Description

    Akira Kurosawa (c. 1970s). Signed Preliminary Artwork from Kagemusha (10.75" X 14").
    In 1936, at the age of twenty-six, a disheartened artist named Akira Kurosawa burned his entire portfolio, intent on abandoning his love of painting forever. Western cinematic history embraced this newcomer in 1950 -- Japanese filmmaking led by Kurosawa's momentous Rashomon, winner of the Golden Lion at the Venice Film Festival. A prodigious wave of creative output followed: Ikiru (1952), Seven Samurai (1954), Throne of Blood (1957), Yojimbo (1961), and High and Low (1963), all of which garnered the still-evolving director worldwide acclaim. Toward the end of a very creative decade the director's reputation and career took a plunge. Kurosawa, unable to secure financing for forthcoming projects, in December, 1971 made a gruesome attempt to end his life. Unsuccessful, the director perhaps prescribed his own recovery, that of slaying his mounting frustrations by drawing and painstakingly painting his exact vision of what a film could even further enunciate. Then, vigilantly showcased those images to anyone who might stake their claim on such vivid sketches. The artist would come to rely on his first passion as a form of solace and an exercise of hope during an agonizing stretch when his career descended into a despair-inducing free fall. It would be his buoy, his rescue, a ferocious "second wind" that would carry him to far more acclaim than he could have imagined. In the case for an aging Kurosawa, who ardently entrenched himself in the Japanese film industry the same year of his incinerated first-love, he would not fall into despair and allow his acclaimed career to collapse when forced to change his course. Kurosawa's inherent talent to express visual lushness would ultimately pay dividends, beginning with intricately crafted scenes for a film he would entitle Kagemusha (Shadow Warrior), a 16th century epic composed of horizon-spanning armies of flag carrying infantry, mounted calvary and phalanxes of riflemen. While he struggled to find a backer for Kagemusha (or any other project really), Kurosawa meticulously storyboarded the entire film using sketches and paintings. The director said of his approach, "In many of my movies when I could not find words to explain to my cast and crew what I wanted, I would make a sketch. But this case was special. I wanted to leave behind some record of my plans." Kurosawa didn't really believe funding for his new historical epic would ever materialize. Abundantly colorful and employing an array of media -- watercolor, pencil, marker, crayon, ink -- in the artist's own words, "I use whatever materials I can get my hands on at the time...I do them fast." Slowly, the film community took notice, particularly other young intrepid filmmakers of the age, who were admitted admirers of Kurosawa. They included American filmmakers George Lucas and Francis Ford Coppola. Entranced by Kurosawa's screenplay and illustrations, Lucas lobbied for support from 20th Century Fox (the studio that had released Kurosawa ten years prior) to back the project. In the interim, Kurosawa's "storyboard" drawings in mixed media drew support from his eventual crew, who took inspiration from his unwavering enthusiasm and sense of detail. The result is unequivocal. The likeness between the drawings and actual film scenes is uncanny. In his own words, Kurosawa said he did the drawings to "help himself develop concrete images of the costumes, sets, background, everything that's going into the frame." When watching the film, it's evident how his visions were so meticulously duplicated. Water color and ink on artist paper. There is paper residue in the corners on the verso that does not affect the front. These works are a unique find, a rare opportunity to acquire something by the hand of the late legendary director who opened up Japanese filmmaking to the world. Very Fine.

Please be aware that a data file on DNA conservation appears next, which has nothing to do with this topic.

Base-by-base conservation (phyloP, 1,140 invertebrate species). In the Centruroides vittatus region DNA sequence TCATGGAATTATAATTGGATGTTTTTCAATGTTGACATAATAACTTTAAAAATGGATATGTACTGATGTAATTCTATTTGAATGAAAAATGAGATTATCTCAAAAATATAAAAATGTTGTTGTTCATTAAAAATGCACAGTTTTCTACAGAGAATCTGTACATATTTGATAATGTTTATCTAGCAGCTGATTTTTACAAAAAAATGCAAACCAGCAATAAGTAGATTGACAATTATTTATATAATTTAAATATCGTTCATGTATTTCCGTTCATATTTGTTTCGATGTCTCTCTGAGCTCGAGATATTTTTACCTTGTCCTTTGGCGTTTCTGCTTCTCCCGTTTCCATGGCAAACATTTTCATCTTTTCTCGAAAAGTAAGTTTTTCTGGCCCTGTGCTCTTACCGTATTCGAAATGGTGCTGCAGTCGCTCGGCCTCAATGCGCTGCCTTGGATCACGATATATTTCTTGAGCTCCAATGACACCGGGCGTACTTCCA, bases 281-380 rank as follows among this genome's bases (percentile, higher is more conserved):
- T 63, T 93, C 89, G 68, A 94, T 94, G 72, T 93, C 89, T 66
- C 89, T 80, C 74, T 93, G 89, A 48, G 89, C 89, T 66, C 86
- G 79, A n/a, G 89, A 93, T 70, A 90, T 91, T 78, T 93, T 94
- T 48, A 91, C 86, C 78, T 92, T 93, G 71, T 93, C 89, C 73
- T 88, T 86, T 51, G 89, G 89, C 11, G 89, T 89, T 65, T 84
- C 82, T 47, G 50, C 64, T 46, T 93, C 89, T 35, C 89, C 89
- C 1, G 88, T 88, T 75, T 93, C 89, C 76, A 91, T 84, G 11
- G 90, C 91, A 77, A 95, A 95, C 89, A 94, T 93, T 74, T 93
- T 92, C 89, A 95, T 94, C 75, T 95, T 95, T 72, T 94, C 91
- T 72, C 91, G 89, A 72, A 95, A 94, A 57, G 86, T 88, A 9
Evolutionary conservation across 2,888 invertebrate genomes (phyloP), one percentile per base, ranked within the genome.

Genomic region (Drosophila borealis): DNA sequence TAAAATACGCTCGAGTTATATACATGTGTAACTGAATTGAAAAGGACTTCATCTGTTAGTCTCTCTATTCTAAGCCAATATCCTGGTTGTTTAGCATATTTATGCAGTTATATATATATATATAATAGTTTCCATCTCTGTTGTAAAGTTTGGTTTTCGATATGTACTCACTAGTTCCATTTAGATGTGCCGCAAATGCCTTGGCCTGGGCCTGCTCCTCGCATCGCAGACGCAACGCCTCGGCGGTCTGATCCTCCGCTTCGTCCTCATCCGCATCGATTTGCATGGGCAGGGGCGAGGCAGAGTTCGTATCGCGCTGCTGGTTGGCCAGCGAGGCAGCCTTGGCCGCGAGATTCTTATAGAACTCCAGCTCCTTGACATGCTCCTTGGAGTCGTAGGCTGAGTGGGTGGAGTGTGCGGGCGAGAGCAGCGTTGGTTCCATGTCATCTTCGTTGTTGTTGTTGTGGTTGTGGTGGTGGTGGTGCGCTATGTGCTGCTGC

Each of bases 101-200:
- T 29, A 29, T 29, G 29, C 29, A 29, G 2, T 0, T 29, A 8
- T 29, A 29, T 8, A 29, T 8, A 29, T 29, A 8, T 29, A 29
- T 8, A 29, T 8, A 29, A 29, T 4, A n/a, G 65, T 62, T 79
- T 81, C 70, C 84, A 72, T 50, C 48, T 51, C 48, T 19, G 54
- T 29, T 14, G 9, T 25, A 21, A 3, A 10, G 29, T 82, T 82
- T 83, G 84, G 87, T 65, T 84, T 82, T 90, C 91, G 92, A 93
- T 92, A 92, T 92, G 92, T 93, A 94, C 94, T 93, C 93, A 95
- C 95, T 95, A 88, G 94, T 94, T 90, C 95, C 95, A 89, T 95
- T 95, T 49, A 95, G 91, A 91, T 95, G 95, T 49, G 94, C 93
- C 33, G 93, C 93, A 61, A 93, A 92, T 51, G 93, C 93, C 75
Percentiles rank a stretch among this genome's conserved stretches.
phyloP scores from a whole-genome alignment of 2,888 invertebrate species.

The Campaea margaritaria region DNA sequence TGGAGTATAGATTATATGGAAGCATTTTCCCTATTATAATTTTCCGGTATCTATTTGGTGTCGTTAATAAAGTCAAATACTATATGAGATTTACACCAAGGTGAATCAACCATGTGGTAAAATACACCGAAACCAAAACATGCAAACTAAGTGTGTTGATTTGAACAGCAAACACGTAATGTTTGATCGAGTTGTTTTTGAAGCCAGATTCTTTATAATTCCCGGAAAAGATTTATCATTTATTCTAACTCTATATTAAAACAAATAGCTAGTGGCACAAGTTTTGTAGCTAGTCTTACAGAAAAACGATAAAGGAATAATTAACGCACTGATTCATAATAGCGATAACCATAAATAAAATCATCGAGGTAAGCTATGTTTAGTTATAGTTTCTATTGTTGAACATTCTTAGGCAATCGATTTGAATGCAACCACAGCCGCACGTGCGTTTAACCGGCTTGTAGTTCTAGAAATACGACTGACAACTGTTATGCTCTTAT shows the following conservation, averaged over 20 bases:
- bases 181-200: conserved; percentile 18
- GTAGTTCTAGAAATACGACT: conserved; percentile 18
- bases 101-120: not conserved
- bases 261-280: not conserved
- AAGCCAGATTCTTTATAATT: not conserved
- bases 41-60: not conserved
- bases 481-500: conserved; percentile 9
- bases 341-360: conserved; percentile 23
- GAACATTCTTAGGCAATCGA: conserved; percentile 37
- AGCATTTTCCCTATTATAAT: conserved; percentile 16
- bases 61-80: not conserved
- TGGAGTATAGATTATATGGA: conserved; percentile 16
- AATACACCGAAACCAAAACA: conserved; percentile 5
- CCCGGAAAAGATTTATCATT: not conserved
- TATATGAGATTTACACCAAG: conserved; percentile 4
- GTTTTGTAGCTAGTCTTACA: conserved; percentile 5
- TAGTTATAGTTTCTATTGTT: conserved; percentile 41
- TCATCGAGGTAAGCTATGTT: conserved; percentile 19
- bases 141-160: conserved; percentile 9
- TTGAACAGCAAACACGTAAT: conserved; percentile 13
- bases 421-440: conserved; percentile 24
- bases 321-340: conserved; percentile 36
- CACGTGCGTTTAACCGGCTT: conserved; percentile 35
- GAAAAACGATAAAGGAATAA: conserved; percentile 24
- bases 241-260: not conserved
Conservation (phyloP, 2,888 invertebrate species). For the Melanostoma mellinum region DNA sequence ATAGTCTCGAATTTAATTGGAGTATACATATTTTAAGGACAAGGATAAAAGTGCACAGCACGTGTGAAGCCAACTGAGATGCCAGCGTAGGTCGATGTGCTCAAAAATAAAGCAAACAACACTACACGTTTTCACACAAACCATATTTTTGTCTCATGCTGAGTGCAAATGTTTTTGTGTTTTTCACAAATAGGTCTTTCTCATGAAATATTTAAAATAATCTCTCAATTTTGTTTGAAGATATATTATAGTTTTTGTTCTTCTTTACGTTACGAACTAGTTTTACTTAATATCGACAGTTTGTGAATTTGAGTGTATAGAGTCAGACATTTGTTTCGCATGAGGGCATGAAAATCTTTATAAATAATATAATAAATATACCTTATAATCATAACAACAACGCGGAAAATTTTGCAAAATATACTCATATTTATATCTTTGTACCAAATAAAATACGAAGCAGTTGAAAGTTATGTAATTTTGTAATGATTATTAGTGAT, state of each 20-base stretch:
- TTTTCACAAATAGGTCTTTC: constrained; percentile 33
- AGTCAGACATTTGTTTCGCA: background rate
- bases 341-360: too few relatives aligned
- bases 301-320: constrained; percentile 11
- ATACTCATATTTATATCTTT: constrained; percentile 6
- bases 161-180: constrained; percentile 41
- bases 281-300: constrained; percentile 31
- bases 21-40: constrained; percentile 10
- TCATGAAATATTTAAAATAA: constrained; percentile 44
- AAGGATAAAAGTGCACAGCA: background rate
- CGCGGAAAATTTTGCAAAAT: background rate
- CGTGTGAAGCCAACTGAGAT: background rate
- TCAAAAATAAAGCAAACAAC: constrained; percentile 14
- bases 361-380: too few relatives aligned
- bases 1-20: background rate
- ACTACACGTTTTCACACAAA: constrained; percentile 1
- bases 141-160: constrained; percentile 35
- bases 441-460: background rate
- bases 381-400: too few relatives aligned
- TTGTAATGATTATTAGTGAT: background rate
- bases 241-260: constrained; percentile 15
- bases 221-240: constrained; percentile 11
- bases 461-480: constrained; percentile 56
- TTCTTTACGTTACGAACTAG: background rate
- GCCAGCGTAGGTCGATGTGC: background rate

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    Auction Dates
    March, 2015
    28th-29th Saturday-Sunday
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